|Department of Public Information • News and Media Division • New York|
PRESS CONFERENCE BY Chairman of Ad Hoc Committee on Disability Convention
The Convention on the Rights of Persons with Disabilities, whose text had been finalized last Friday, would make a great difference for approximately 650 million people with disabilities worldwide, the Chairman of the Ad Hoc Committee that negotiated the treaty, Don MacKay ( New Zealand), told correspondents at a Headquarters press conference this afternoon.
Initiated by disability organizations, the negotiations on the draft -- the first comprehensive human rights agreement of the twenty-first century -– had started in 2001, he continued. Initially, there had been “quite a lot of resistance” to the Convention, because many believed that the rights of persons with disabilities were already guaranteed by other human rights agreements. In reality, however, persons with disabilities were deprived of those rights and were among the most marginalized groups in most societies.
Covering a number of key areas, including inclusiveness, accessibility, removal of stereotypes, freedom of movement, participation and non-discrimination, the new instrument marked a shift in thinking from disability as a social welfare concern to disability as a human rights issue. As the process had continued, any reservations to the new instrument had disappeared, and over the past few years, there had been complete commitment on the part of the participating States to come up with a Convention.
One of the questions in connection with the new instrument was “would it cost a lot of money?”, Mr. MacKay said. The implementation of some of the rights set in the draft, including economic, social and cultural rights, would initially be subject to resources available. However, the initial costs involved would certainly be “a heck of a lot less than trying to come around afterwards and doing it”. The costs of building a ramp access and putting on doors wide enough for wheelchair access during initial construction of a building, for example, were miniscule, compared to the overall cost of the building. Coming back afterwards to retrofit the building could be extremely expensive, however.
Responding to several questions regarding the negotiations process, he said that it had been extraordinarily quick, for a comprehensive human rights treaty. The draft Convention as a whole had been approved by consensus, although there had been a vote on a provision concerning “foreign occupation” that had been included in the preamble. In many ways, however, the draft had been more difficult to negotiate than other human rights treaties, because the Convention was establishing a new code for Governments to implement the broad rights that people with disabilities were already entitled to, but were not enjoying. For example, the text contained provisions under which blind people should have assistance from someone they trusted in the voting booths, at the time of elections. Also, as far as inclusion in society was concerned, in the past, there had been “a knee-jerk reaction” on behalf of some Governments, which would automatically place people with disabilities in institutions. The Convention was trying to do away with such outmoded approaches.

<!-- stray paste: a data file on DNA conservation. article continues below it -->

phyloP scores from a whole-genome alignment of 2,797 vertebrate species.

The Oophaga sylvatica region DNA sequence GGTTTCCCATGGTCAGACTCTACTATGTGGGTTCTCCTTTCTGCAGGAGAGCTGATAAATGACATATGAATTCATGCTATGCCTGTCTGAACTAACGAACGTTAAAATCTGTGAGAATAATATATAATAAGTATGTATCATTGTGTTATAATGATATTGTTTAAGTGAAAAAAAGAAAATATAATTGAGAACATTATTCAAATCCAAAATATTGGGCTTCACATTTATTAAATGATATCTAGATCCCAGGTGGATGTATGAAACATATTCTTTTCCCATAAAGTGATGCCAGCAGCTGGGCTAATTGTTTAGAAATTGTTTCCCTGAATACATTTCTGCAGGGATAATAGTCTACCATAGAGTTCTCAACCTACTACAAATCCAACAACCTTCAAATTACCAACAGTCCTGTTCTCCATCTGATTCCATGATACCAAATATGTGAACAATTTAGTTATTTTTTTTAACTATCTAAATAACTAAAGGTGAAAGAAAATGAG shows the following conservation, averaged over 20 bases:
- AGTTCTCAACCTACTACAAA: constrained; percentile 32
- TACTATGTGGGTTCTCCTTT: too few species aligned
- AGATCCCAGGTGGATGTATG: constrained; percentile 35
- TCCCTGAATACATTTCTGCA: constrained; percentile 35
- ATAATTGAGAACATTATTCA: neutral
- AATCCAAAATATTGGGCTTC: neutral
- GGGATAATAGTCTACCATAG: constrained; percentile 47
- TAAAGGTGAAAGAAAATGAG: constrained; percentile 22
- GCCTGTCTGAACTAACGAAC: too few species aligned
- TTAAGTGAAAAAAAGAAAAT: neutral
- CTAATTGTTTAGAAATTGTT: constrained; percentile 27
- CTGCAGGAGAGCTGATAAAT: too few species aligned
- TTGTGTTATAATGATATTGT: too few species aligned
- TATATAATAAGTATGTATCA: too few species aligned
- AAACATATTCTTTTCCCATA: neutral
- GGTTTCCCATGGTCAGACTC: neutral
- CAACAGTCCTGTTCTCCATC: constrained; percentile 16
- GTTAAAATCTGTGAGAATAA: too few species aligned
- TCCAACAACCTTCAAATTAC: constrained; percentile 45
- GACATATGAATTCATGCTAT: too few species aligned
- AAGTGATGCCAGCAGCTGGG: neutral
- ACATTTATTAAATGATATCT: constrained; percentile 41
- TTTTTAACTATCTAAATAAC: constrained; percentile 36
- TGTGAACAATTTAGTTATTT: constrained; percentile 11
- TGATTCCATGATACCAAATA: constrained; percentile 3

The last couple of weeks had been marked by “very intense negotiations”, he said. Fortunately, the participants had been able to “crunch” the remaining issues at 7:50 p.m. on Friday night, with 10 minutes of conference services left. Thus, the difference between success and failure had been exactly 10 minutes. He was “extremely pleased” that no vote had been required on any other issue, but “foreign occupation”, because in case of any additional voting, the Ad Hoc Committee would have run out of time.
On the whole, “one outstanding thing about this meeting” was that everyone in the negotiations wanted an outcome, he said. Although the last week of negotiations was “certainly the most difficult time” that he had had professionally, there was an overall commitment to the process. With intensive engagement by disability organizations, the outcome of the meeting had made “a lot of difference” for many people in the room. “It is pretty hard to start playing procedural games with that type of situation,” he said. When articles had been adopted progressively, there had been huge rounds of applause in the room. However, the line between success and failure had been much finer than he would have preferred.
To another question, he replied that the draft was expected to be formally presented to the Assembly for adoption at its next session, which begins in September. It would then be open for signing and ratification by all countries.
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